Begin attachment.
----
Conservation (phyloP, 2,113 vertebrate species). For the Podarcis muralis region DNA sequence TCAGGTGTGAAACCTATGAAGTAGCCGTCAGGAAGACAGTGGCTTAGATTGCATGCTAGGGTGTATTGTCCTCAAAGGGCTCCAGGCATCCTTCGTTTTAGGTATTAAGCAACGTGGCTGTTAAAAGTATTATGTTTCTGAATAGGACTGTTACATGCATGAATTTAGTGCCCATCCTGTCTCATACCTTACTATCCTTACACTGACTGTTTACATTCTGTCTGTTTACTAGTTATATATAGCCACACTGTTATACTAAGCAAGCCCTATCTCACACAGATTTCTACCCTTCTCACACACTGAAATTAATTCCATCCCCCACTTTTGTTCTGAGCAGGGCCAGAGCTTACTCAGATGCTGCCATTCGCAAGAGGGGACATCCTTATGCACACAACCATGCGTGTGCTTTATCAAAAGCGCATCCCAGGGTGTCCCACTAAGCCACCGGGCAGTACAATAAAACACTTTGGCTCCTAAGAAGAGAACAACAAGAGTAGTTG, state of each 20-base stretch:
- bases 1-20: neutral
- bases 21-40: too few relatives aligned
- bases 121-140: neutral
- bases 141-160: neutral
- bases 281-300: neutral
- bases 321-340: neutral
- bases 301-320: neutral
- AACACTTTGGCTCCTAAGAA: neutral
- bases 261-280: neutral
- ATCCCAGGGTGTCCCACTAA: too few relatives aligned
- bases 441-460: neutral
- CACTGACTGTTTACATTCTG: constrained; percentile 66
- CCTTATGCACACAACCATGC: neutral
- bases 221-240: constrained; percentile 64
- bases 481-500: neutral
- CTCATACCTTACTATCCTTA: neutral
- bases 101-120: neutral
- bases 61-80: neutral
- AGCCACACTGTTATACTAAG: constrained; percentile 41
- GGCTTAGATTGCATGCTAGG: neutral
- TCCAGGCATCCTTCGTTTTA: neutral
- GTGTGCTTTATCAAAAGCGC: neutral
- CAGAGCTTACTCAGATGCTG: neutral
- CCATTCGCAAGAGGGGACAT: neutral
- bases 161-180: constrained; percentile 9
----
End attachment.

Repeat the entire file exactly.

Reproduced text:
Conservation (phyloP, 2,113 vertebrate species). For the Podarcis muralis region DNA sequence TCAGGTGTGAAACCTATGAAGTAGCCGTCAGGAAGACAGTGGCTTAGATTGCATGCTAGGGTGTATTGTCCTCAAAGGGCTCCAGGCATCCTTCGTTTTAGGTATTAAGCAACGTGGCTGTTAAAAGTATTATGTTTCTGAATAGGACTGTTACATGCATGAATTTAGTGCCCATCCTGTCTCATACCTTACTATCCTTACACTGACTGTTTACATTCTGTCTGTTTACTAGTTATATATAGCCACACTGTTATACTAAGCAAGCCCTATCTCACACAGATTTCTACCCTTCTCACACACTGAAATTAATTCCATCCCCCACTTTTGTTCTGAGCAGGGCCAGAGCTTACTCAGATGCTGCCATTCGCAAGAGGGGACATCCTTATGCACACAACCATGCGTGTGCTTTATCAAAAGCGCATCCCAGGGTGTCCCACTAAGCCACCGGGCAGTACAATAAAACACTTTGGCTCCTAAGAAGAGAACAACAAGAGTAGTTG, state of each 20-base stretch:
- bases 1-20: neutral
- bases 21-40: too few relatives aligned
- bases 121-140: neutral
- bases 141-160: neutral
- bases 281-300: neutral
- bases 321-340: neutral
- bases 301-320: neutral
- AACACTTTGGCTCCTAAGAA: neutral
- bases 261-280: neutral
- ATCCCAGGGTGTCCCACTAA: too few relatives aligned
- bases 441-460: neutral
- CACTGACTGTTTACATTCTG: constrained; percentile 66
- CCTTATGCACACAACCATGC: neutral
- bases 221-240: constrained; percentile 64
- bases 481-500: neutral
- CTCATACCTTACTATCCTTA: neutral
- bases 101-120: neutral
- bases 61-80: neutral
- AGCCACACTGTTATACTAAG: constrained; percentile 41
- GGCTTAGATTGCATGCTAGG: neutral
- TCCAGGCATCCTTCGTTTTA: neutral
- GTGTGCTTTATCAAAAGCGC: neutral
- CAGAGCTTACTCAGATGCTG: neutral
- CCATTCGCAAGAGGGGACAT: neutral
- bases 161-180: constrained; percentile 9